Wednesday, 7 October 2009

I Sell the Dead (not me personally, you understand).



A long, long time ago in the 80s little Jinx was brought up on steady diet of golden age Hollywood, comic books, Carry On films and Hammer Horror. It made her the person she is today, and probably explains a lot about her psychology maybe even why she is referring to herself in the third person at this very moment, but anyway, the point is this: in a later time, lets call it ‘now’, big Jinx was reminded of why she fell in love with horror in the first place and it was good.



It was my hubby who brought I Sell the Dead to my attention and as he’s not inclined to go into a film knowing too much about the plot all he said was I’d love it and that it had Ron Pearlman in it. I heard the words Ron and Pearlman in the same sentence and I was sold.

Ron Pearlman and Hobbit


Grave robbers Arthur Blake (Dominic Monaghan) and Willie Grimes (Larry Fessenden), having eventually fallen foul of the nineteenth century’s zero tolerance justice system find themselves facing the gruesome feat of engineering that is the guillotine. In the shadow of his particularly grisly death young master Blake finds he has a bit of time on his hands and allows himself to be cajoled by whiskey bearing confessor Father Duffy (Ron fucking Pearlman, y’all!!!) into recounting the tale of his misadventures or Confessions of a Resurrectionist, as I prefer to think of it. And what a tale it is! Blake, ably abetted by man about cemetery Willie Grimes, journeys from impoverished urchin to fully fledged grave robber to ghoul specialising in the not so dead dead. And the of course there is psychotic rival gang The House of Murphy who don’t respond well to others encroaching on their patch.


What follows is a vivid and fantastical tale, a rip roaring adventure of dark derring-do, classic horror creatures and unconventional friendship. It lovingly recreates the nineteenth century in a way only the sixties and seventies could truly appreciate, wholly deliberate on the creators’ part I would imagine. Similarly, I was enamoured of the manner in which it harked back to a simpler time of B-movie monsters, rolling mists, crazed villains and an unquestioning acceptance of presented mythology which made me nostalgic for my formative years and the unequalled excitement of seeing these old movies (which seemed to be always on TV back then, like Keith Chegwin and Bob Monkhouse). Also, in terms of style, I am unsurprised to discover that a comic book version has just come out, today as it happens.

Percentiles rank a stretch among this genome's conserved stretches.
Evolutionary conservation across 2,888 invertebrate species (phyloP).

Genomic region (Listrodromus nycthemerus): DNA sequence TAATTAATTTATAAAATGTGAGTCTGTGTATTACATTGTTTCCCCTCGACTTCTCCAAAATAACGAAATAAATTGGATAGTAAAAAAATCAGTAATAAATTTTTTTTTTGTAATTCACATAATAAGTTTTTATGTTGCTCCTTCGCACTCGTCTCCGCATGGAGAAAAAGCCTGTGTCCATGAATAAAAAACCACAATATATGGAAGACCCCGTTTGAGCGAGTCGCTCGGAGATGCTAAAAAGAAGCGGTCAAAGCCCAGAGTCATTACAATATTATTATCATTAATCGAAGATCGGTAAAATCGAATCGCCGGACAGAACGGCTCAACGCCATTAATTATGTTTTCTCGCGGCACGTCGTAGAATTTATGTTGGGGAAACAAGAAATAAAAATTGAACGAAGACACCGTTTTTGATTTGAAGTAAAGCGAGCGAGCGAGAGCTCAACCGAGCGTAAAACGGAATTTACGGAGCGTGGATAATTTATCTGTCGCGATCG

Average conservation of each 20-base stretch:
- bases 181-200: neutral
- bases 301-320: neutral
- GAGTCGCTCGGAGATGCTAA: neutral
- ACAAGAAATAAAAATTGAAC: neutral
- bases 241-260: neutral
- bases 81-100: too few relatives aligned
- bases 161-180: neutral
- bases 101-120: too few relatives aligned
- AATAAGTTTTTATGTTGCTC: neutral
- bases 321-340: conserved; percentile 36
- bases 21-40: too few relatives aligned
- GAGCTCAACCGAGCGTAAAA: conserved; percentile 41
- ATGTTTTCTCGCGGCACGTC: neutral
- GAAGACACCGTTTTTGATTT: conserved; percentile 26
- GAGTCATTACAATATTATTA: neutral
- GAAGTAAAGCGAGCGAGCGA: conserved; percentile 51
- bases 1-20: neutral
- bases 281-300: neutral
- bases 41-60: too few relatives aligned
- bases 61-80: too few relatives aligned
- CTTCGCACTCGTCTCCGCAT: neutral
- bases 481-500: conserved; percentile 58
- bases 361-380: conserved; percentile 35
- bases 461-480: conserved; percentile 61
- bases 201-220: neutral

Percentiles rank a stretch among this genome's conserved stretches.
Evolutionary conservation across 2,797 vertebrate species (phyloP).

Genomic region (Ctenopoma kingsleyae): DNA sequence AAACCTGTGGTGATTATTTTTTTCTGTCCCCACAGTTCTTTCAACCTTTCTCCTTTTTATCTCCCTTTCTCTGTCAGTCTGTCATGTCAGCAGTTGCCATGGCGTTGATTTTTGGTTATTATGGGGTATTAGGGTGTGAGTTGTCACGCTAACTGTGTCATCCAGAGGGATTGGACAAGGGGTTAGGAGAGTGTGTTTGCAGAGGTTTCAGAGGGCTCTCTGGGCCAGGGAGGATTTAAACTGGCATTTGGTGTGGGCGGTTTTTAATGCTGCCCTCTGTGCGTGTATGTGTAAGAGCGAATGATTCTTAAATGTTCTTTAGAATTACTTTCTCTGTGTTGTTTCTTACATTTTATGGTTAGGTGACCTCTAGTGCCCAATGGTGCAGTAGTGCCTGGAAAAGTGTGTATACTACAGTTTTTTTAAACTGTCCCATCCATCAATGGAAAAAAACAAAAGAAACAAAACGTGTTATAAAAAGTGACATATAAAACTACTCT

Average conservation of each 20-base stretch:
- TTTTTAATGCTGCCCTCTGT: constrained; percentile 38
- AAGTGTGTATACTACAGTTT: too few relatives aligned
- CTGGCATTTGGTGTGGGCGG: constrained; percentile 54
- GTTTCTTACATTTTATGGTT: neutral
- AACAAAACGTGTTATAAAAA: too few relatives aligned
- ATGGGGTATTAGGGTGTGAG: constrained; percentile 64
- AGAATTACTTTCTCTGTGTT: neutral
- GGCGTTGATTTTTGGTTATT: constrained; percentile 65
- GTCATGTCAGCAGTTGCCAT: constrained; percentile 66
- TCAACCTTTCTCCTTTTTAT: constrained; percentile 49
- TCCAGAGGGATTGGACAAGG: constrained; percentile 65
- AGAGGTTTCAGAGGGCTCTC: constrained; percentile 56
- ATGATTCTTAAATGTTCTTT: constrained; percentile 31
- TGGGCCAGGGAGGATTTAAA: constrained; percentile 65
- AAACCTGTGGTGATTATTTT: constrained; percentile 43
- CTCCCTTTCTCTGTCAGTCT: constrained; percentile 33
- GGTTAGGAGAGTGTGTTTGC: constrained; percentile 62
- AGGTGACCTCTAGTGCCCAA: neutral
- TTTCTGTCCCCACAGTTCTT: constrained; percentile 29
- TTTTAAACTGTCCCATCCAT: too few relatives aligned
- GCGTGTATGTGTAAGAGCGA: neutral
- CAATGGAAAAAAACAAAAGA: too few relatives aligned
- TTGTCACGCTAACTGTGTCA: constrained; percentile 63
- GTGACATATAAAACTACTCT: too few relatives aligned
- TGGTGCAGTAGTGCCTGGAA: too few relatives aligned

Oh, and it's got zombies in it

In a time of ‘torture porn’ and endless remakes* when I’m questioning if I can really be bothered to drag my sorry arse out in the October wind and drizzle to watch another installment of the Saw franchise when I lost any enthusiasm after the first and the will to live after the third, it was refreshing to see something that genuinely loved the medium and the genre and respectful to it and the little kid inside us all that just being deliciously and thrillingly scared. It made me feel young and I like feeling young and therefore I liked I Sell the Dead.









*all of which have their place, don’t get me wrong, and doubtless much has been written about their cultural significance in terms of today’s’ society that cannot be denied. And am I really in a position to judgement after speaking of my fondness for Hammer and movies of the ilk all of which are surely equally as representative of their culture, trends and time?

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